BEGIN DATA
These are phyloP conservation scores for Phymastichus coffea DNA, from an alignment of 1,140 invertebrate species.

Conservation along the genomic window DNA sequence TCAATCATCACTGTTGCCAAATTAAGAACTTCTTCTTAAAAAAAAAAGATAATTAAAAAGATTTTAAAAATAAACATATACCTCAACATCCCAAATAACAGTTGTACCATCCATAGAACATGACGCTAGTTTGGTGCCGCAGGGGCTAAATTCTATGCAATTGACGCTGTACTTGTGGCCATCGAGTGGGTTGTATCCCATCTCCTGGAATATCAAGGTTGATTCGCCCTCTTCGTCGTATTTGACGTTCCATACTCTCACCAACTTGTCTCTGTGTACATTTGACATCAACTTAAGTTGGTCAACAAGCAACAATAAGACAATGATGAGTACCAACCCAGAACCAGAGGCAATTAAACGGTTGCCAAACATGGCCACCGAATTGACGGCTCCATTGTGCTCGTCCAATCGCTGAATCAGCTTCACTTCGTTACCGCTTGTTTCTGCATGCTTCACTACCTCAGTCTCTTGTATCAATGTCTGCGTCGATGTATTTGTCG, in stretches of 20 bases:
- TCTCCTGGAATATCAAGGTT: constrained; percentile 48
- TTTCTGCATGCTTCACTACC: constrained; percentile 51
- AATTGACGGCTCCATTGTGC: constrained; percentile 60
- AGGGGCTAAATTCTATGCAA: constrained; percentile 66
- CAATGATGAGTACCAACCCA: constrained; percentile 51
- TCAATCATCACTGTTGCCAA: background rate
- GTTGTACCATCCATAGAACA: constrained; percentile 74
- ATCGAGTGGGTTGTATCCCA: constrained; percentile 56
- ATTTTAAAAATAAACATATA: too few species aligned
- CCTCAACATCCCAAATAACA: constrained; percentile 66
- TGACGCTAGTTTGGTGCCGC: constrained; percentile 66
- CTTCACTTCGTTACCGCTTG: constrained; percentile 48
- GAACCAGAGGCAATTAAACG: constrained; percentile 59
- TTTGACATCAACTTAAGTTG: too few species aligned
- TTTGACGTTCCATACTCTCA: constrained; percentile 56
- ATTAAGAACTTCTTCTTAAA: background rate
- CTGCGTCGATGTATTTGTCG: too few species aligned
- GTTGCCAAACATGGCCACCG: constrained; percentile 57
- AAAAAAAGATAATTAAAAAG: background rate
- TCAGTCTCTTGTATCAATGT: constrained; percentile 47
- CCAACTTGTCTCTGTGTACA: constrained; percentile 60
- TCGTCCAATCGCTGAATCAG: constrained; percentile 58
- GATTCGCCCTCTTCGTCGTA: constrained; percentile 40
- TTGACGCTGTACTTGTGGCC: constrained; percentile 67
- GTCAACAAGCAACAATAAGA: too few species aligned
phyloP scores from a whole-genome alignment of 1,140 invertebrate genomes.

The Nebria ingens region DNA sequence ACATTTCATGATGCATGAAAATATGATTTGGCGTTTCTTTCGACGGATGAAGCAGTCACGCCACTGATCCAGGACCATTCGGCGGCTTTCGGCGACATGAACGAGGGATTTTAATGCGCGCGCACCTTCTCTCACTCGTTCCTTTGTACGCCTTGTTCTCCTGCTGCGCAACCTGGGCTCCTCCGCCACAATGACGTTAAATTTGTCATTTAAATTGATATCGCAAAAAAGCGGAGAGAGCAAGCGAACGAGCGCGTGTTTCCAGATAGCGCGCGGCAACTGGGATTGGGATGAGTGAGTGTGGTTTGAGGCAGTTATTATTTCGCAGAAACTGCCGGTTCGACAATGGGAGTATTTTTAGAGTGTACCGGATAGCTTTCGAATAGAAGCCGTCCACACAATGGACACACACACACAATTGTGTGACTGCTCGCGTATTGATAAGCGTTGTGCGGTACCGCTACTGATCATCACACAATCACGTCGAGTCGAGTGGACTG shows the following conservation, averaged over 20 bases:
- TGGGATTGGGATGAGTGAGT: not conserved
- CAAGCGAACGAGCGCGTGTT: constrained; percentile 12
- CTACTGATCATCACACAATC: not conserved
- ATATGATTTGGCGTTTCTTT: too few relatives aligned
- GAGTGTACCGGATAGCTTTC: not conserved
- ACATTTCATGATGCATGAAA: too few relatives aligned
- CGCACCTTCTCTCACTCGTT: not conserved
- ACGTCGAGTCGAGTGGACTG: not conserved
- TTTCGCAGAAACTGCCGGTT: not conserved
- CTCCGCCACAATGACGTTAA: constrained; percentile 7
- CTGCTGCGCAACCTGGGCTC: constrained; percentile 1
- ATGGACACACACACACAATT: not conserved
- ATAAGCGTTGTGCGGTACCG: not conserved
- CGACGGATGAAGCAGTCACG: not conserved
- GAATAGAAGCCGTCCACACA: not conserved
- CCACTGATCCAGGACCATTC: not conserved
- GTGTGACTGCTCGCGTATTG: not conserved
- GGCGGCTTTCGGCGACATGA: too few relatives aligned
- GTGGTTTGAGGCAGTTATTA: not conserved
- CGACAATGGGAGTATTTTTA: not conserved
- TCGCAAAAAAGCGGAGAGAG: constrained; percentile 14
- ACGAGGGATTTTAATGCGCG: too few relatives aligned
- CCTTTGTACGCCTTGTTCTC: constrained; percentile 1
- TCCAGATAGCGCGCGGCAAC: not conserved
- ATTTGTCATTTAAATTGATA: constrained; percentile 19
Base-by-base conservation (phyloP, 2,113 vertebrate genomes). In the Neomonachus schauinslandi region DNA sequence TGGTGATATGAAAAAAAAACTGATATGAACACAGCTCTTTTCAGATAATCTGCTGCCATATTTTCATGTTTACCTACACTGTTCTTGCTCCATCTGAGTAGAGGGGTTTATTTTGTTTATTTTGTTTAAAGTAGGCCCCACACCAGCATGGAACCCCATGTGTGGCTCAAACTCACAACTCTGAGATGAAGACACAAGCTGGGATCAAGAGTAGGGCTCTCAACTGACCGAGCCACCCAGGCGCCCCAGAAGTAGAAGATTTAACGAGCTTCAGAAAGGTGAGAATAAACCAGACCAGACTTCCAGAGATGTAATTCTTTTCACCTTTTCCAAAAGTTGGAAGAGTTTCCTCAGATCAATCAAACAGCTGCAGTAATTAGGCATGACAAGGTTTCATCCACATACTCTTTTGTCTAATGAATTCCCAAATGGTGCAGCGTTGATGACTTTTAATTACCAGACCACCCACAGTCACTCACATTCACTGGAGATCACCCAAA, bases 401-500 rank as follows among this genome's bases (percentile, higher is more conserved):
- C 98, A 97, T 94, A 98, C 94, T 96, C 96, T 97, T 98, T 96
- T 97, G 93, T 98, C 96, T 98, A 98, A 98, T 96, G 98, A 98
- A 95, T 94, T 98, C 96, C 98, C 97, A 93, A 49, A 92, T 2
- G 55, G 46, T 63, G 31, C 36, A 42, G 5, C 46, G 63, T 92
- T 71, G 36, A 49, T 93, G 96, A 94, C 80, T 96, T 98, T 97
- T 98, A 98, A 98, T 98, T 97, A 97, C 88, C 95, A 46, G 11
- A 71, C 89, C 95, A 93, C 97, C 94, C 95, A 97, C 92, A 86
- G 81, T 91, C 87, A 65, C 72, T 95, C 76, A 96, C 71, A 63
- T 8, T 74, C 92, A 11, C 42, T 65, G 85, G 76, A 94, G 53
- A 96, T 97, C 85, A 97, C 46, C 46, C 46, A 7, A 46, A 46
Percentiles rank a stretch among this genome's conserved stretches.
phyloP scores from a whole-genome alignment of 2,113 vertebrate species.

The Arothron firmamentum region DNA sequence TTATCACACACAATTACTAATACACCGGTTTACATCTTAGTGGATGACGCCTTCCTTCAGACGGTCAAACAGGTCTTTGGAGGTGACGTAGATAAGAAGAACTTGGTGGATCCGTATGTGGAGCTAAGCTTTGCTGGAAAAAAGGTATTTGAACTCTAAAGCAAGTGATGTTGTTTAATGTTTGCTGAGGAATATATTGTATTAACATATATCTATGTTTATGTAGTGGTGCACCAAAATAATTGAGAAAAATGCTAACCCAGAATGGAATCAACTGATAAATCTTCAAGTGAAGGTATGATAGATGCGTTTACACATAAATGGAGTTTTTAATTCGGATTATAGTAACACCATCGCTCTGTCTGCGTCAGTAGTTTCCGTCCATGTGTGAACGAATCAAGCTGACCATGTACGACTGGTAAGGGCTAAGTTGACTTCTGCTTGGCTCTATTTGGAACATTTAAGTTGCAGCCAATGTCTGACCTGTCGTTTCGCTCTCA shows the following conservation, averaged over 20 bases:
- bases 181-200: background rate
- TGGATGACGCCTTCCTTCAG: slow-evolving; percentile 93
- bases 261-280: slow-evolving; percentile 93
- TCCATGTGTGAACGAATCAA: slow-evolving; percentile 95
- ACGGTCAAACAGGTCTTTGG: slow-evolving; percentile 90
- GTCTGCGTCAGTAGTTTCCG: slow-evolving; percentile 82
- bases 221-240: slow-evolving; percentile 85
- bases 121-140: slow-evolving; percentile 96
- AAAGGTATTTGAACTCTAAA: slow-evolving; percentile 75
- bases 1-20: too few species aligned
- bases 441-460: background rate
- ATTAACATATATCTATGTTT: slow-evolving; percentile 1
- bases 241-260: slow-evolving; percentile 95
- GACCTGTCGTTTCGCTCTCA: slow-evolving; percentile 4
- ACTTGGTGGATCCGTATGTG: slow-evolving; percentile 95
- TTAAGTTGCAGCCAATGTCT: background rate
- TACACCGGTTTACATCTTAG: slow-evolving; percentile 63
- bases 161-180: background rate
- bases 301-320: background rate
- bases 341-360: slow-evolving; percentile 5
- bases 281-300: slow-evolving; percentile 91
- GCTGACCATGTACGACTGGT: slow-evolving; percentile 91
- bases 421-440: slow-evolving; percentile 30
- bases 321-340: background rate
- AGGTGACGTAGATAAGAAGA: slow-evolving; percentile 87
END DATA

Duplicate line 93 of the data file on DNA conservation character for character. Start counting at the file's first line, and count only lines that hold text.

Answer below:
- AGGTGACGTAGATAAGAAGA: slow-evolving; percentile 87